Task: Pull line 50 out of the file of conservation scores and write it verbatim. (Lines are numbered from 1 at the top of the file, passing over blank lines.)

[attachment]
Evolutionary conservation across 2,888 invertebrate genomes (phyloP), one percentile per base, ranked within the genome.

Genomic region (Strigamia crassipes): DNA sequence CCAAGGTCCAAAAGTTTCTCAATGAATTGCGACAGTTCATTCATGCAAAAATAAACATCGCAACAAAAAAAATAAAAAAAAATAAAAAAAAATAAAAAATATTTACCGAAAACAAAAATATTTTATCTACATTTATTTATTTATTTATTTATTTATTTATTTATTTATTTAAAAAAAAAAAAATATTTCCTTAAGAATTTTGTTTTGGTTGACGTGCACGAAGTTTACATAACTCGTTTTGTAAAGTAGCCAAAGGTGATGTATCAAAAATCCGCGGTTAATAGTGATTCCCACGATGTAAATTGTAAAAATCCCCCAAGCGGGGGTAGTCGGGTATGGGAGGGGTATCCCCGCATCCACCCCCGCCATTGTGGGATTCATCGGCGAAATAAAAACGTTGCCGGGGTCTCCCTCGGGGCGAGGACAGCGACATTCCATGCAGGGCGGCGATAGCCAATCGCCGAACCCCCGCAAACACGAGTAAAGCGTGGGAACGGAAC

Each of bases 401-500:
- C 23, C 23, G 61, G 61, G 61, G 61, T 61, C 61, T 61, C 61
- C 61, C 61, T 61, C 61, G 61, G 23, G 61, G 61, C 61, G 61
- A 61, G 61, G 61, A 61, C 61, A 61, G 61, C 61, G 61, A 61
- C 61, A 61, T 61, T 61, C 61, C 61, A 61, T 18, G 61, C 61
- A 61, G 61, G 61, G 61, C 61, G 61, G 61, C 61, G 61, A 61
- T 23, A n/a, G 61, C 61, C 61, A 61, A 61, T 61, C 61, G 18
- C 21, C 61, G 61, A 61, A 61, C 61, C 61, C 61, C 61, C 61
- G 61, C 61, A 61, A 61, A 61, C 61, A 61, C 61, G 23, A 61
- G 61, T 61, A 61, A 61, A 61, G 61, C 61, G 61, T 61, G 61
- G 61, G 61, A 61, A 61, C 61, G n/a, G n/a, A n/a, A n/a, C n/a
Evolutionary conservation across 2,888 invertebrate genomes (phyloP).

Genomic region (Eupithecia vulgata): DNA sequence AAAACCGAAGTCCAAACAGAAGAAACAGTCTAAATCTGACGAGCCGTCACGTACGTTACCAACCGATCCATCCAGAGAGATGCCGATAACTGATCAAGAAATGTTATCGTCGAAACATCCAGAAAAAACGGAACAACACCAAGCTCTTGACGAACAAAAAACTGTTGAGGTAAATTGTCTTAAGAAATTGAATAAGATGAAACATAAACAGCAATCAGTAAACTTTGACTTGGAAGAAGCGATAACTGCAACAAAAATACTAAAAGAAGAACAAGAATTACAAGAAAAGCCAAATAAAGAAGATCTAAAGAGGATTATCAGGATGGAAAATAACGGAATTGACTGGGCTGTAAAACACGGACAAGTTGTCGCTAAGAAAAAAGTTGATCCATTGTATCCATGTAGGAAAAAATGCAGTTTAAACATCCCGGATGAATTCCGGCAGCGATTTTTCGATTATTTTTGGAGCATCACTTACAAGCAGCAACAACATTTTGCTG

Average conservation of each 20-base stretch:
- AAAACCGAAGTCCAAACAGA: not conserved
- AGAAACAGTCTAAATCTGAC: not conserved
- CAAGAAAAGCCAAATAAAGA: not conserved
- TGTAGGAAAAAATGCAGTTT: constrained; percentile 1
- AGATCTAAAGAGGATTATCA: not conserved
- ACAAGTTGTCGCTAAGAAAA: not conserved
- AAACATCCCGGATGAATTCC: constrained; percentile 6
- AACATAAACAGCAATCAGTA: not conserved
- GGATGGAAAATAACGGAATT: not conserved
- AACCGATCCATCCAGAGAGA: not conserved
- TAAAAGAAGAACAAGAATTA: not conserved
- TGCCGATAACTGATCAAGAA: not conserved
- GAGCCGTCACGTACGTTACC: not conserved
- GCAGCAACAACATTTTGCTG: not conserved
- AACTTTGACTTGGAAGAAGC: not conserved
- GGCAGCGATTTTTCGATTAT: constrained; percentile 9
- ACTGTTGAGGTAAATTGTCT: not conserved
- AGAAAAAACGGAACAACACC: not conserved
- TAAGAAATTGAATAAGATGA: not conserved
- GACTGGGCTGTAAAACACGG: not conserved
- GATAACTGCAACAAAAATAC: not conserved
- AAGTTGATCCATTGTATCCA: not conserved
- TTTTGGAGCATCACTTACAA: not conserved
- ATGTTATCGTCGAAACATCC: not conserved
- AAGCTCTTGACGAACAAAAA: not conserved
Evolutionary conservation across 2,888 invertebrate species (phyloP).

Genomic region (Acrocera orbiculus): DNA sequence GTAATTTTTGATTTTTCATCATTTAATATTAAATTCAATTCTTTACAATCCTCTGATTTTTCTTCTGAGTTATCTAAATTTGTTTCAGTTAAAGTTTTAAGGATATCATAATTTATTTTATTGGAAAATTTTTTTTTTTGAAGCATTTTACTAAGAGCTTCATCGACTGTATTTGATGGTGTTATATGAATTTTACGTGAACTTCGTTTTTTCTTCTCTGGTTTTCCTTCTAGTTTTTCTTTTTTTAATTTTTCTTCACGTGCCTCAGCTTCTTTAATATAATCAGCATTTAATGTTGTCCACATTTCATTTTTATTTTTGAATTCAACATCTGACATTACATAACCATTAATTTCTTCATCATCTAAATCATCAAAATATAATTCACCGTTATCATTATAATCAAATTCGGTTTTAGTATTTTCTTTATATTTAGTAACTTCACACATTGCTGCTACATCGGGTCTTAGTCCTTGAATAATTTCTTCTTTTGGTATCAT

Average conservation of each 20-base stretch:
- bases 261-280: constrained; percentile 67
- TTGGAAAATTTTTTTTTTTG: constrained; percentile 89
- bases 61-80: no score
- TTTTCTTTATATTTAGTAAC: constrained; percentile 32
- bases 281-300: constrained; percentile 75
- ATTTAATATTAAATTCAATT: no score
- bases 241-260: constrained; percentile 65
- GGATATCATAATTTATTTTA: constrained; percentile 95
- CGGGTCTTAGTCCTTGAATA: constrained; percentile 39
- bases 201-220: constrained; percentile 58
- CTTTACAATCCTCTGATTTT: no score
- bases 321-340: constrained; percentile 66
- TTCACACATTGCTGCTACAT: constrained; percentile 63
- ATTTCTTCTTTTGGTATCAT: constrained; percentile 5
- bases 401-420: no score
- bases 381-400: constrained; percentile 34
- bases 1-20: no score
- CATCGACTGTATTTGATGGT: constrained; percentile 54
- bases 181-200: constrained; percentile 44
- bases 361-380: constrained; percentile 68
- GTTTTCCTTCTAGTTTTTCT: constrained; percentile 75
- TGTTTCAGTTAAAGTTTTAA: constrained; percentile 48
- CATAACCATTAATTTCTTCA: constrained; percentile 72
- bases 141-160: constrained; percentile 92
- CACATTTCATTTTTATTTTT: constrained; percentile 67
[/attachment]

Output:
- ATTTAATATTAAATTCAATT: no score